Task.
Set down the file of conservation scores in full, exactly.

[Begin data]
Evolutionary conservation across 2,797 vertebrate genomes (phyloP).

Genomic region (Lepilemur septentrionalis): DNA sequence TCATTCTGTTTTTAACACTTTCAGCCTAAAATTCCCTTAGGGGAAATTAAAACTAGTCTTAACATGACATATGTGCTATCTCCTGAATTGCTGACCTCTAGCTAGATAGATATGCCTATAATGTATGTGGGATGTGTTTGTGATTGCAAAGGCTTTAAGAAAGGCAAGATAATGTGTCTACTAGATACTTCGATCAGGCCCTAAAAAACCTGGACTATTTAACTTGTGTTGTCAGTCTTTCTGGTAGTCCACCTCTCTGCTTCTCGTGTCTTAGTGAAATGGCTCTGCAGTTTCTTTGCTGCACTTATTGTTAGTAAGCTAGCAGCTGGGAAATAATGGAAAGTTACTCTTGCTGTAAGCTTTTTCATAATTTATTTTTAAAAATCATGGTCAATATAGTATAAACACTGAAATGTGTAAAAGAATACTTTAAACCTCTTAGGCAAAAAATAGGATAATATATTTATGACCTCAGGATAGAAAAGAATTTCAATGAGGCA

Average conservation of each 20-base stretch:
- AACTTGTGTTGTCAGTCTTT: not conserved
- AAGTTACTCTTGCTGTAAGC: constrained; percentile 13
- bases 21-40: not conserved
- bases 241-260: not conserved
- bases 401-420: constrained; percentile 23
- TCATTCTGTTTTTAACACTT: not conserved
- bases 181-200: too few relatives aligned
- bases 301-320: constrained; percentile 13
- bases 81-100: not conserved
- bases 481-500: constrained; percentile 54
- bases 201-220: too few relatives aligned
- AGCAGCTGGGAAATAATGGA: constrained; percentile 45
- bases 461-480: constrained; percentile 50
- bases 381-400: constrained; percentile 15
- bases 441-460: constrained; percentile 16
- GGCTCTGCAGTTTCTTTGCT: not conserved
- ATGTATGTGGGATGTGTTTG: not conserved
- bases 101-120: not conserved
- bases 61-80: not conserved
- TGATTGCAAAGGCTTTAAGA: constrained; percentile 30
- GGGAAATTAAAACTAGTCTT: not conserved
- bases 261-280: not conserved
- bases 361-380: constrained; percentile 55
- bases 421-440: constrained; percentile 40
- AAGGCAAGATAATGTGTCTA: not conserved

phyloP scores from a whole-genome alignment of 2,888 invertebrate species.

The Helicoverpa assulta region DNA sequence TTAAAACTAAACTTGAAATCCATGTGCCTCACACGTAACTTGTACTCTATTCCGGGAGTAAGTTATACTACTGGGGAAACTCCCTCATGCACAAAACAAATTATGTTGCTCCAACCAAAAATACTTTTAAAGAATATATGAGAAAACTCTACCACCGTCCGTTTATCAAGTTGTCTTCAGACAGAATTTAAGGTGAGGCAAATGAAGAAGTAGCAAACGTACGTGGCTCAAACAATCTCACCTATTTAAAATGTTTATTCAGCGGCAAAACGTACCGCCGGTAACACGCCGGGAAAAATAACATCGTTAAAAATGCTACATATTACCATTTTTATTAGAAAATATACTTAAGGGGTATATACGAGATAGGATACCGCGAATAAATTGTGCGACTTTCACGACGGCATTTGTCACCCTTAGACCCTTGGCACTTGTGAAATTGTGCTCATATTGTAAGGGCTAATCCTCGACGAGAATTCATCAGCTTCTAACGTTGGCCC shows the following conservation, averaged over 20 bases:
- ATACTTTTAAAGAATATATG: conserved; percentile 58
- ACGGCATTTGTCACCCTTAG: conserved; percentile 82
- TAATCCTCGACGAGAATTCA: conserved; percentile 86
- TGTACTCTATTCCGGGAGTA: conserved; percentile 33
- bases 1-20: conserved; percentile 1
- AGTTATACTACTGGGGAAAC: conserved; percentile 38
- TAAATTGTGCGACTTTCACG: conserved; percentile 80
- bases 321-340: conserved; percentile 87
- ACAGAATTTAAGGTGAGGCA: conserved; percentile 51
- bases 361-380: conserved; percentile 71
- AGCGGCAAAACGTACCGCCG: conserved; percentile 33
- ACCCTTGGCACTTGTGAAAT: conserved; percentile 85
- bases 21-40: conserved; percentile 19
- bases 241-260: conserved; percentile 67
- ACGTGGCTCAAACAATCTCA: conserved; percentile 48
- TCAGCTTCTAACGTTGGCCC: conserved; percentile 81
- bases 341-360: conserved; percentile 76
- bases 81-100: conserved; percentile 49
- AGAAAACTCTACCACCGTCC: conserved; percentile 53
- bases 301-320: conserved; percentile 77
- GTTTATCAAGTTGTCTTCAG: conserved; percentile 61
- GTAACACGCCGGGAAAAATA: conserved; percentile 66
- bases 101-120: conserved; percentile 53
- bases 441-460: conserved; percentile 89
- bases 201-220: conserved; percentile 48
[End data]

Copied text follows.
Evolutionary conservation across 2,797 vertebrate genomes (phyloP).

Genomic region (Lepilemur septentrionalis): DNA sequence TCATTCTGTTTTTAACACTTTCAGCCTAAAATTCCCTTAGGGGAAATTAAAACTAGTCTTAACATGACATATGTGCTATCTCCTGAATTGCTGACCTCTAGCTAGATAGATATGCCTATAATGTATGTGGGATGTGTTTGTGATTGCAAAGGCTTTAAGAAAGGCAAGATAATGTGTCTACTAGATACTTCGATCAGGCCCTAAAAAACCTGGACTATTTAACTTGTGTTGTCAGTCTTTCTGGTAGTCCACCTCTCTGCTTCTCGTGTCTTAGTGAAATGGCTCTGCAGTTTCTTTGCTGCACTTATTGTTAGTAAGCTAGCAGCTGGGAAATAATGGAAAGTTACTCTTGCTGTAAGCTTTTTCATAATTTATTTTTAAAAATCATGGTCAATATAGTATAAACACTGAAATGTGTAAAAGAATACTTTAAACCTCTTAGGCAAAAAATAGGATAATATATTTATGACCTCAGGATAGAAAAGAATTTCAATGAGGCA

Average conservation of each 20-base stretch:
- AACTTGTGTTGTCAGTCTTT: not conserved
- AAGTTACTCTTGCTGTAAGC: constrained; percentile 13
- bases 21-40: not conserved
- bases 241-260: not conserved
- bases 401-420: constrained; percentile 23
- TCATTCTGTTTTTAACACTT: not conserved
- bases 181-200: too few relatives aligned
- bases 301-320: constrained; percentile 13
- bases 81-100: not conserved
- bases 481-500: constrained; percentile 54
- bases 201-220: too few relatives aligned
- AGCAGCTGGGAAATAATGGA: constrained; percentile 45
- bases 461-480: constrained; percentile 50
- bases 381-400: constrained; percentile 15
- bases 441-460: constrained; percentile 16
- GGCTCTGCAGTTTCTTTGCT: not conserved
- ATGTATGTGGGATGTGTTTG: not conserved
- bases 101-120: not conserved
- bases 61-80: not conserved
- TGATTGCAAAGGCTTTAAGA: constrained; percentile 30
- GGGAAATTAAAACTAGTCTT: not conserved
- bases 261-280: not conserved
- bases 361-380: constrained; percentile 55
- bases 421-440: constrained; percentile 40
- AAGGCAAGATAATGTGTCTA: not conserved

phyloP scores from a whole-genome alignment of 2,888 invertebrate species.

The Helicoverpa assulta region DNA sequence TTAAAACTAAACTTGAAATCCATGTGCCTCACACGTAACTTGTACTCTATTCCGGGAGTAAGTTATACTACTGGGGAAACTCCCTCATGCACAAAACAAATTATGTTGCTCCAACCAAAAATACTTTTAAAGAATATATGAGAAAACTCTACCACCGTCCGTTTATCAAGTTGTCTTCAGACAGAATTTAAGGTGAGGCAAATGAAGAAGTAGCAAACGTACGTGGCTCAAACAATCTCACCTATTTAAAATGTTTATTCAGCGGCAAAACGTACCGCCGGTAACACGCCGGGAAAAATAACATCGTTAAAAATGCTACATATTACCATTTTTATTAGAAAATATACTTAAGGGGTATATACGAGATAGGATACCGCGAATAAATTGTGCGACTTTCACGACGGCATTTGTCACCCTTAGACCCTTGGCACTTGTGAAATTGTGCTCATATTGTAAGGGCTAATCCTCGACGAGAATTCATCAGCTTCTAACGTTGGCCC shows the following conservation, averaged over 20 bases:
- ATACTTTTAAAGAATATATG: conserved; percentile 58
- ACGGCATTTGTCACCCTTAG: conserved; percentile 82
- TAATCCTCGACGAGAATTCA: conserved; percentile 86
- TGTACTCTATTCCGGGAGTA: conserved; percentile 33
- bases 1-20: conserved; percentile 1
- AGTTATACTACTGGGGAAAC: conserved; percentile 38
- TAAATTGTGCGACTTTCACG: conserved; percentile 80
- bases 321-340: conserved; percentile 87
- ACAGAATTTAAGGTGAGGCA: conserved; percentile 51
- bases 361-380: conserved; percentile 71
- AGCGGCAAAACGTACCGCCG: conserved; percentile 33
- ACCCTTGGCACTTGTGAAAT: conserved; percentile 85
- bases 21-40: conserved; percentile 19
- bases 241-260: conserved; percentile 67
- ACGTGGCTCAAACAATCTCA: conserved; percentile 48
- TCAGCTTCTAACGTTGGCCC: conserved; percentile 81
- bases 341-360: conserved; percentile 76
- bases 81-100: conserved; percentile 49
- AGAAAACTCTACCACCGTCC: conserved; percentile 53
- bases 301-320: conserved; percentile 77
- GTTTATCAAGTTGTCTTCAG: conserved; percentile 61
- GTAACACGCCGGGAAAAATA: conserved; percentile 66
- bases 101-120: conserved; percentile 53
- bases 441-460: conserved; percentile 89
- bases 201-220: conserved; percentile 48